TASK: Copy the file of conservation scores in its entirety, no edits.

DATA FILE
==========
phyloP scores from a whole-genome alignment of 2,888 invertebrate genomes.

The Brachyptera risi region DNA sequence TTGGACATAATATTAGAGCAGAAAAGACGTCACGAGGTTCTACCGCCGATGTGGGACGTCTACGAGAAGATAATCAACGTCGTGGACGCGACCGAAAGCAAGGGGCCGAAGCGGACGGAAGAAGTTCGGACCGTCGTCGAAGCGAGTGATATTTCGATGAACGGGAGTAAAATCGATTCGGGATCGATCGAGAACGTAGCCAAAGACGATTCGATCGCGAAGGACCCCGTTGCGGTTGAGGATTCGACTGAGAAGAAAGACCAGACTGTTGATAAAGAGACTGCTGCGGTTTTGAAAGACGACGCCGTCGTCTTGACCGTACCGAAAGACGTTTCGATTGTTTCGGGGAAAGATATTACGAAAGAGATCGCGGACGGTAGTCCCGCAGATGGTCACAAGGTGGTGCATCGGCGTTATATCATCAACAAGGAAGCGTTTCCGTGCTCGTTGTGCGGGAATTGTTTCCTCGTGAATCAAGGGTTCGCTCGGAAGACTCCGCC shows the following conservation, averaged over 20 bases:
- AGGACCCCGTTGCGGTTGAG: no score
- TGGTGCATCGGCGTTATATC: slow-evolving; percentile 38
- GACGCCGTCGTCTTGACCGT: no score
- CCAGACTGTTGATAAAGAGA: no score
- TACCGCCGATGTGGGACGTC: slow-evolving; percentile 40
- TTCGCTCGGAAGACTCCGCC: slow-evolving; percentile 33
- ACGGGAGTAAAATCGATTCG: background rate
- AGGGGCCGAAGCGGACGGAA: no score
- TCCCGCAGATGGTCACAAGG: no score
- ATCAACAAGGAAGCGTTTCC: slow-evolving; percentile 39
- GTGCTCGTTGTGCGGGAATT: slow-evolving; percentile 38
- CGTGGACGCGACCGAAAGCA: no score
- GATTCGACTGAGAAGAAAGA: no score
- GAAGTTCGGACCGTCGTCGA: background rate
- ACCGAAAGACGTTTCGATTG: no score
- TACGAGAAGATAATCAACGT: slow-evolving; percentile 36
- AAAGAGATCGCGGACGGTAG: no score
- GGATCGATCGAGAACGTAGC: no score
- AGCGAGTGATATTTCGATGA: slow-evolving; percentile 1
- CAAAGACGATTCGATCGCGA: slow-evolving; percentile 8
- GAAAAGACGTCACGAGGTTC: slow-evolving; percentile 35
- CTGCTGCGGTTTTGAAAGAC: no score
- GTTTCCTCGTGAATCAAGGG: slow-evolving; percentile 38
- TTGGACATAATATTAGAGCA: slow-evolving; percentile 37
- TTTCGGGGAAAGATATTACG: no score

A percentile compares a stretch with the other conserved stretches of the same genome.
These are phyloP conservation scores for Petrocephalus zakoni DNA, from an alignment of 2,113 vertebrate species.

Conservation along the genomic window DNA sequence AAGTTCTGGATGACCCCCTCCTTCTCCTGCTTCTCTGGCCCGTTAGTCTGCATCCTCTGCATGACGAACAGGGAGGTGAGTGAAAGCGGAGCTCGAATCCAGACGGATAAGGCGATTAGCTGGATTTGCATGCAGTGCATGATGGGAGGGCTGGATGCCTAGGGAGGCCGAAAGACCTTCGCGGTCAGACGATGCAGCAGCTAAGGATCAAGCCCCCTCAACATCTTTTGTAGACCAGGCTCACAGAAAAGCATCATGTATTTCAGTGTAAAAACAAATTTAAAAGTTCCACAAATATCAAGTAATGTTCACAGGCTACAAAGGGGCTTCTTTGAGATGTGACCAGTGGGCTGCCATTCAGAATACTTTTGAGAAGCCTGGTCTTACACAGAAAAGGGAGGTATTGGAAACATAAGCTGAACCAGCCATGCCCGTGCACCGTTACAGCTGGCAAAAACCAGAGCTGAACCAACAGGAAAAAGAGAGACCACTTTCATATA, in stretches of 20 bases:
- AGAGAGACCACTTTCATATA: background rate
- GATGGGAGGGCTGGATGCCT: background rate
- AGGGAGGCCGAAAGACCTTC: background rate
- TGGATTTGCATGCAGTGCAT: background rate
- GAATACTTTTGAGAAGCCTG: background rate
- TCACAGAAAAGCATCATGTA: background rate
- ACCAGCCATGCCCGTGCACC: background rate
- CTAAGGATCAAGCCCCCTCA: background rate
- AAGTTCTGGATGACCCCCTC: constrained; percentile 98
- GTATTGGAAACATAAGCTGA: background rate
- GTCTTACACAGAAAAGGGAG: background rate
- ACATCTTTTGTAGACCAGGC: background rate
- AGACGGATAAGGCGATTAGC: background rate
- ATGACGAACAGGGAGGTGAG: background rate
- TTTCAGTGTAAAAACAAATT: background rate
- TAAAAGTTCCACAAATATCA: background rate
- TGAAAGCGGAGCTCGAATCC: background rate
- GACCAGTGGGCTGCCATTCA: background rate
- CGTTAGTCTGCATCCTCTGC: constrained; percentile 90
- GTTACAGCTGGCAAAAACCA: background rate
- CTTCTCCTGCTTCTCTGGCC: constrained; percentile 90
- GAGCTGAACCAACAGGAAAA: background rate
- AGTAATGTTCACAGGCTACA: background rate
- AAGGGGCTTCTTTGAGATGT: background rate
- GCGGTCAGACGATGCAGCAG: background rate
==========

phyloP scores from a whole-genome alignment of 2,888 invertebrate genomes.

The Brachyptera risi region DNA sequence TTGGACATAATATTAGAGCAGAAAAGACGTCACGAGGTTCTACCGCCGATGTGGGACGTCTACGAGAAGATAATCAACGTCGTGGACGCGACCGAAAGCAAGGGGCCGAAGCGGACGGAAGAAGTTCGGACCGTCGTCGAAGCGAGTGATATTTCGATGAACGGGAGTAAAATCGATTCGGGATCGATCGAGAACGTAGCCAAAGACGATTCGATCGCGAAGGACCCCGTTGCGGTTGAGGATTCGACTGAGAAGAAAGACCAGACTGTTGATAAAGAGACTGCTGCGGTTTTGAAAGACGACGCCGTCGTCTTGACCGTACCGAAAGACGTTTCGATTGTTTCGGGGAAAGATATTACGAAAGAGATCGCGGACGGTAGTCCCGCAGATGGTCACAAGGTGGTGCATCGGCGTTATATCATCAACAAGGAAGCGTTTCCGTGCTCGTTGTGCGGGAATTGTTTCCTCGTGAATCAAGGGTTCGCTCGGAAGACTCCGCC shows the following conservation, averaged over 20 bases:
- AGGACCCCGTTGCGGTTGAG: no score
- TGGTGCATCGGCGTTATATC: slow-evolving; percentile 38
- GACGCCGTCGTCTTGACCGT: no score
- CCAGACTGTTGATAAAGAGA: no score
- TACCGCCGATGTGGGACGTC: slow-evolving; percentile 40
- TTCGCTCGGAAGACTCCGCC: slow-evolving; percentile 33
- ACGGGAGTAAAATCGATTCG: background rate
- AGGGGCCGAAGCGGACGGAA: no score
- TCCCGCAGATGGTCACAAGG: no score
- ATCAACAAGGAAGCGTTTCC: slow-evolving; percentile 39
- GTGCTCGTTGTGCGGGAATT: slow-evolving; percentile 38
- CGTGGACGCGACCGAAAGCA: no score
- GATTCGACTGAGAAGAAAGA: no score
- GAAGTTCGGACCGTCGTCGA: background rate
- ACCGAAAGACGTTTCGATTG: no score
- TACGAGAAGATAATCAACGT: slow-evolving; percentile 36
- AAAGAGATCGCGGACGGTAG: no score
- GGATCGATCGAGAACGTAGC: no score
- AGCGAGTGATATTTCGATGA: slow-evolving; percentile 1
- CAAAGACGATTCGATCGCGA: slow-evolving; percentile 8
- GAAAAGACGTCACGAGGTTC: slow-evolving; percentile 35
- CTGCTGCGGTTTTGAAAGAC: no score
- GTTTCCTCGTGAATCAAGGG: slow-evolving; percentile 38
- TTGGACATAATATTAGAGCA: slow-evolving; percentile 37
- TTTCGGGGAAAGATATTACG: no score

A percentile compares a stretch with the other conserved stretches of the same genome.
These are phyloP conservation scores for Petrocephalus zakoni DNA, from an alignment of 2,113 vertebrate species.

Conservation along the genomic window DNA sequence AAGTTCTGGATGACCCCCTCCTTCTCCTGCTTCTCTGGCCCGTTAGTCTGCATCCTCTGCATGACGAACAGGGAGGTGAGTGAAAGCGGAGCTCGAATCCAGACGGATAAGGCGATTAGCTGGATTTGCATGCAGTGCATGATGGGAGGGCTGGATGCCTAGGGAGGCCGAAAGACCTTCGCGGTCAGACGATGCAGCAGCTAAGGATCAAGCCCCCTCAACATCTTTTGTAGACCAGGCTCACAGAAAAGCATCATGTATTTCAGTGTAAAAACAAATTTAAAAGTTCCACAAATATCAAGTAATGTTCACAGGCTACAAAGGGGCTTCTTTGAGATGTGACCAGTGGGCTGCCATTCAGAATACTTTTGAGAAGCCTGGTCTTACACAGAAAAGGGAGGTATTGGAAACATAAGCTGAACCAGCCATGCCCGTGCACCGTTACAGCTGGCAAAAACCAGAGCTGAACCAACAGGAAAAAGAGAGACCACTTTCATATA, in stretches of 20 bases:
- AGAGAGACCACTTTCATATA: background rate
- GATGGGAGGGCTGGATGCCT: background rate
- AGGGAGGCCGAAAGACCTTC: background rate
- TGGATTTGCATGCAGTGCAT: background rate
- GAATACTTTTGAGAAGCCTG: background rate
- TCACAGAAAAGCATCATGTA: background rate
- ACCAGCCATGCCCGTGCACC: background rate
- CTAAGGATCAAGCCCCCTCA: background rate
- AAGTTCTGGATGACCCCCTC: constrained; percentile 98
- GTATTGGAAACATAAGCTGA: background rate
- GTCTTACACAGAAAAGGGAG: background rate
- ACATCTTTTGTAGACCAGGC: background rate
- AGACGGATAAGGCGATTAGC: background rate
- ATGACGAACAGGGAGGTGAG: background rate
- TTTCAGTGTAAAAACAAATT: background rate
- TAAAAGTTCCACAAATATCA: background rate
- TGAAAGCGGAGCTCGAATCC: background rate
- GACCAGTGGGCTGCCATTCA: background rate
- CGTTAGTCTGCATCCTCTGC: constrained; percentile 90
- GTTACAGCTGGCAAAAACCA: background rate
- CTTCTCCTGCTTCTCTGGCC: constrained; percentile 90
- GAGCTGAACCAACAGGAAAA: background rate
- AGTAATGTTCACAGGCTACA: background rate
- AAGGGGCTTCTTTGAGATGT: background rate
- GCGGTCAGACGATGCAGCAG: background rate